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     A California native, Chelle Barbour began her early foray into the arts as an actress in community college theatre. Working with the director, Dr. MaryEllen Kazmark, Barbour landed lead roles in Summer and Smoke, Show Boat, and The Sound of Music and For Colored Girls Who Considered Suicide When the Rainbow is Enuf. Barbour moved to Los Angeles and continued her studies in theatre, fine art, and design, and ultimately completed her education at UCLA and USC. Today, Barbour has refined her multidisciplinary art practice to include assemblage, collage digital video, painting, photography, independent curating and writing. Barbour’s collage work has finally emerged, which re-imagines the body of the black female through the lens of Afro-Surrealism. Her characters cast a wide net in terms of how they perceived.  Whether the image reflects chameleons, agent provocateurs, goddesses, muses, warriors or spies, Barbour’s college portraiture conveys notions of allegory, desire, fantasy, femininity, fragility, tension, and the inherent complexity within the black female imaginary.

    Barbour has participated in many group exhibitions and collaborations like the Black Lives Matter public art project at the Hollywood Forever Cemetery (2016); Simone Leigh’s International Black Women Artists for Black Lives Matter project at the Project Row Houses in Houston, TX (2017), You IS Pretty! Surrealism and The Black Imaginary, a solo show at Band of Vices Gallery in Los Angeles (2018), and one of three American artists selected to participate in the European exhibition, The Medea Insurrection: Radical Women Artists Behind the Iron Curtain (2019) on display at the Wende Museum of the Cold War in Culver City, CA.

     Barbour’s art practice also involves curating and writing exhibition reviews, artist profiles, and catalog essays. She has worked with a nexus of local and international artists that began while conducting field research in Cuba for her graduate thesis, “Performance and Memory by Selected Cuban Artists: Ana Mendieta and Tania Bruguera,” which examined Cuban history and contemporary art through the lens of Alison Landsberg’s critical study of prosthetic memory and mass culture. Barbour’s curatorial involves both independent and institutional exhibitions, such as A Book as a Work of Art for All, Madame B, Colored Girls: Works of Art by Women of the African, Asian and Latin Diaspora presented in Los Angeles, and traveling shows like Posing Beauty, The Kinsey African American Art, and History Collection, and planning a three-year exhibition schedule at the Northwest African American Museum in Seattle.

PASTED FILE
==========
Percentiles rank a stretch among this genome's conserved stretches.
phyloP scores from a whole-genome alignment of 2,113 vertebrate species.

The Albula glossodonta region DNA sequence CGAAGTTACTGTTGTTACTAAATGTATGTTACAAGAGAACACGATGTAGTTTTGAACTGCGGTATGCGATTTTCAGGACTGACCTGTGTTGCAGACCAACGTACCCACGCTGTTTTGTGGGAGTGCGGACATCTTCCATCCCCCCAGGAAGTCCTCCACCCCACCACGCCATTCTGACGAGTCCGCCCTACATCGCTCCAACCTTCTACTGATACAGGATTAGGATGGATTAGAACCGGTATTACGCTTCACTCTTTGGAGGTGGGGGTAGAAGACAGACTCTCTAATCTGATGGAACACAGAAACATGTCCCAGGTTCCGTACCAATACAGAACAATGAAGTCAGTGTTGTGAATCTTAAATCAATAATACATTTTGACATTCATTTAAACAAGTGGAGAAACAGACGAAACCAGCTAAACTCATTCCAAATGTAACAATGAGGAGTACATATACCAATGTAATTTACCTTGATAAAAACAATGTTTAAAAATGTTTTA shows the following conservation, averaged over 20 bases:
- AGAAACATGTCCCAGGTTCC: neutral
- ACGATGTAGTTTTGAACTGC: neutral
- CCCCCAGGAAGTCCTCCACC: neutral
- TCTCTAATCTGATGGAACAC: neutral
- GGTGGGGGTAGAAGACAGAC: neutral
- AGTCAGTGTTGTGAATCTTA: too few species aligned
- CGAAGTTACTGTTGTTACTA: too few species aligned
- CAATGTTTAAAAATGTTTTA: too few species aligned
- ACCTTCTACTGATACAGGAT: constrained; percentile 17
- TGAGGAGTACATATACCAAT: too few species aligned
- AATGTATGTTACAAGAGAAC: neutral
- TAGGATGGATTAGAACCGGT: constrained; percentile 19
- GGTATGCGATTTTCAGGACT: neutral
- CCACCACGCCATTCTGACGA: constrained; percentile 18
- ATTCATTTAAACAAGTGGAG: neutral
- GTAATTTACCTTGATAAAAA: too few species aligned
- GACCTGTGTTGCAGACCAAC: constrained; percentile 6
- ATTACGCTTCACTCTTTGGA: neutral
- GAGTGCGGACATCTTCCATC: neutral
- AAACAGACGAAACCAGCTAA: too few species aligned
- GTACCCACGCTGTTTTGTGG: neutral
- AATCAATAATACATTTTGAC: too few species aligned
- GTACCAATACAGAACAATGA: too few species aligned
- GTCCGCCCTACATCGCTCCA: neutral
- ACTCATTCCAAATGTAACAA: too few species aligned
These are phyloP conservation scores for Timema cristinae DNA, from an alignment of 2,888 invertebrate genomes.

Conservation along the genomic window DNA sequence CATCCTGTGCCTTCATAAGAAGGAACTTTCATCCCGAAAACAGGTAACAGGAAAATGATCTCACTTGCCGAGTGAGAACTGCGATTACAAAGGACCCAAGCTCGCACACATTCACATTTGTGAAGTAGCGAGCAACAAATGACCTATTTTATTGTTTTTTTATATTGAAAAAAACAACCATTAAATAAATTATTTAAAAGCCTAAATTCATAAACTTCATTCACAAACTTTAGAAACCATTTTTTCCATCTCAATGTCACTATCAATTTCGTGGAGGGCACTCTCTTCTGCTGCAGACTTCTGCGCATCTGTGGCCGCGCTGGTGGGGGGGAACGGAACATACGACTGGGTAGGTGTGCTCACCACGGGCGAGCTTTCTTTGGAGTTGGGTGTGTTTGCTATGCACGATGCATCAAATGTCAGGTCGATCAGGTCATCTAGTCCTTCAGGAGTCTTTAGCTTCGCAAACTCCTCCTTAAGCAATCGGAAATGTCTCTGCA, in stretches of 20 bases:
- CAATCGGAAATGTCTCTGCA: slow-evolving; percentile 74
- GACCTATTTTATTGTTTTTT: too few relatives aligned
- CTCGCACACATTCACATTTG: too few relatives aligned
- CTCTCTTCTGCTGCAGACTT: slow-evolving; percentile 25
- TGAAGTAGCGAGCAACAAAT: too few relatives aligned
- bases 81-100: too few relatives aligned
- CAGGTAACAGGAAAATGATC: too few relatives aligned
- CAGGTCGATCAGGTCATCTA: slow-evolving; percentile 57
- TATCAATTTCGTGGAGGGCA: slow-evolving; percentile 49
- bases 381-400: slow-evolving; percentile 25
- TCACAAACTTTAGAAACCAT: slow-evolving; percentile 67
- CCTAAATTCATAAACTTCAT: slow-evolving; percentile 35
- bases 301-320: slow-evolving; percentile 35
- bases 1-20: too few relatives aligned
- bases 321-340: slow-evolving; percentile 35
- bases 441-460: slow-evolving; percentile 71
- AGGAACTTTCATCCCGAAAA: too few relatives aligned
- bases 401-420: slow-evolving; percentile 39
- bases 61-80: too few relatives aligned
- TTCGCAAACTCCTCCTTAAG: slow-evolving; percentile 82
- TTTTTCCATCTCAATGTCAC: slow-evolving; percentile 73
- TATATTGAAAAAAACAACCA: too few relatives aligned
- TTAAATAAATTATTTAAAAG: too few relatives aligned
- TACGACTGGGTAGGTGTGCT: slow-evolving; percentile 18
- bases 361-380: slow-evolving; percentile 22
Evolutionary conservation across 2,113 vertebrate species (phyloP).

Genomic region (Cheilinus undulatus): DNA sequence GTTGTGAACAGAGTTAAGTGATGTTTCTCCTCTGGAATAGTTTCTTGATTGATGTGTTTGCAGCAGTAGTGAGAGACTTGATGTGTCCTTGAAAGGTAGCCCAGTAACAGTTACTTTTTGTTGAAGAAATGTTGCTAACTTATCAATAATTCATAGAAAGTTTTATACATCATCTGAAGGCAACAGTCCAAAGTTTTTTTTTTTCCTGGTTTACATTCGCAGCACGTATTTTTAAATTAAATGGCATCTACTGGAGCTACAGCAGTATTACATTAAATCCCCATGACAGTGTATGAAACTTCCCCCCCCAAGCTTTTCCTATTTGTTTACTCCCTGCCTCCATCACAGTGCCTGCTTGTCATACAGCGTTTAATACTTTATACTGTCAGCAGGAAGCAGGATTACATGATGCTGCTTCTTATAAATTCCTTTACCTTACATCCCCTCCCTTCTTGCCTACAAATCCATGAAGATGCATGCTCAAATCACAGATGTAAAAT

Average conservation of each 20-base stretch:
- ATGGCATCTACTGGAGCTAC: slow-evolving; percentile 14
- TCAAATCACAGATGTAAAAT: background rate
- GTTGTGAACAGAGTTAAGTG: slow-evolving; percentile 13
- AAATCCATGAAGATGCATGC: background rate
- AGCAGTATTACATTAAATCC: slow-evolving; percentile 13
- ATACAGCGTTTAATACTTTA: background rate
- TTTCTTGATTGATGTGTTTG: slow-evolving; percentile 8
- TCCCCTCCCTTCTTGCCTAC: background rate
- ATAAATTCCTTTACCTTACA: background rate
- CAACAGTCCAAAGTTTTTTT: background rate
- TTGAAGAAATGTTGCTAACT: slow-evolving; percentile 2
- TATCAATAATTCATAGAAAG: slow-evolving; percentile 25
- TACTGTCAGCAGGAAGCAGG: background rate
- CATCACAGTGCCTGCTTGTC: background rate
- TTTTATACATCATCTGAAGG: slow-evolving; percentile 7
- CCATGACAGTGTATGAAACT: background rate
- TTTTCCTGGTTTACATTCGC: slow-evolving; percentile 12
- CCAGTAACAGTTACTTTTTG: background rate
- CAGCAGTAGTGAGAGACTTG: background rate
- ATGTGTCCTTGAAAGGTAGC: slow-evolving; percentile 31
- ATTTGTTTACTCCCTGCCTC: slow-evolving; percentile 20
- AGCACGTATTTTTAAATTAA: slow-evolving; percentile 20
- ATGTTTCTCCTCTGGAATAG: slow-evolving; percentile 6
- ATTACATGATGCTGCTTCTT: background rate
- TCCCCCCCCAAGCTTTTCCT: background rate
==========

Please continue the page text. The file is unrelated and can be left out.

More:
*Barbour’s artworks are in the permanent collection of the California African American Museum, the J. Paul Getty Museum photo archive, and in notable private collections. Also, she is a 2018 Nominee for the Rema Hort Mann Foundation Emerging Artist Grant.

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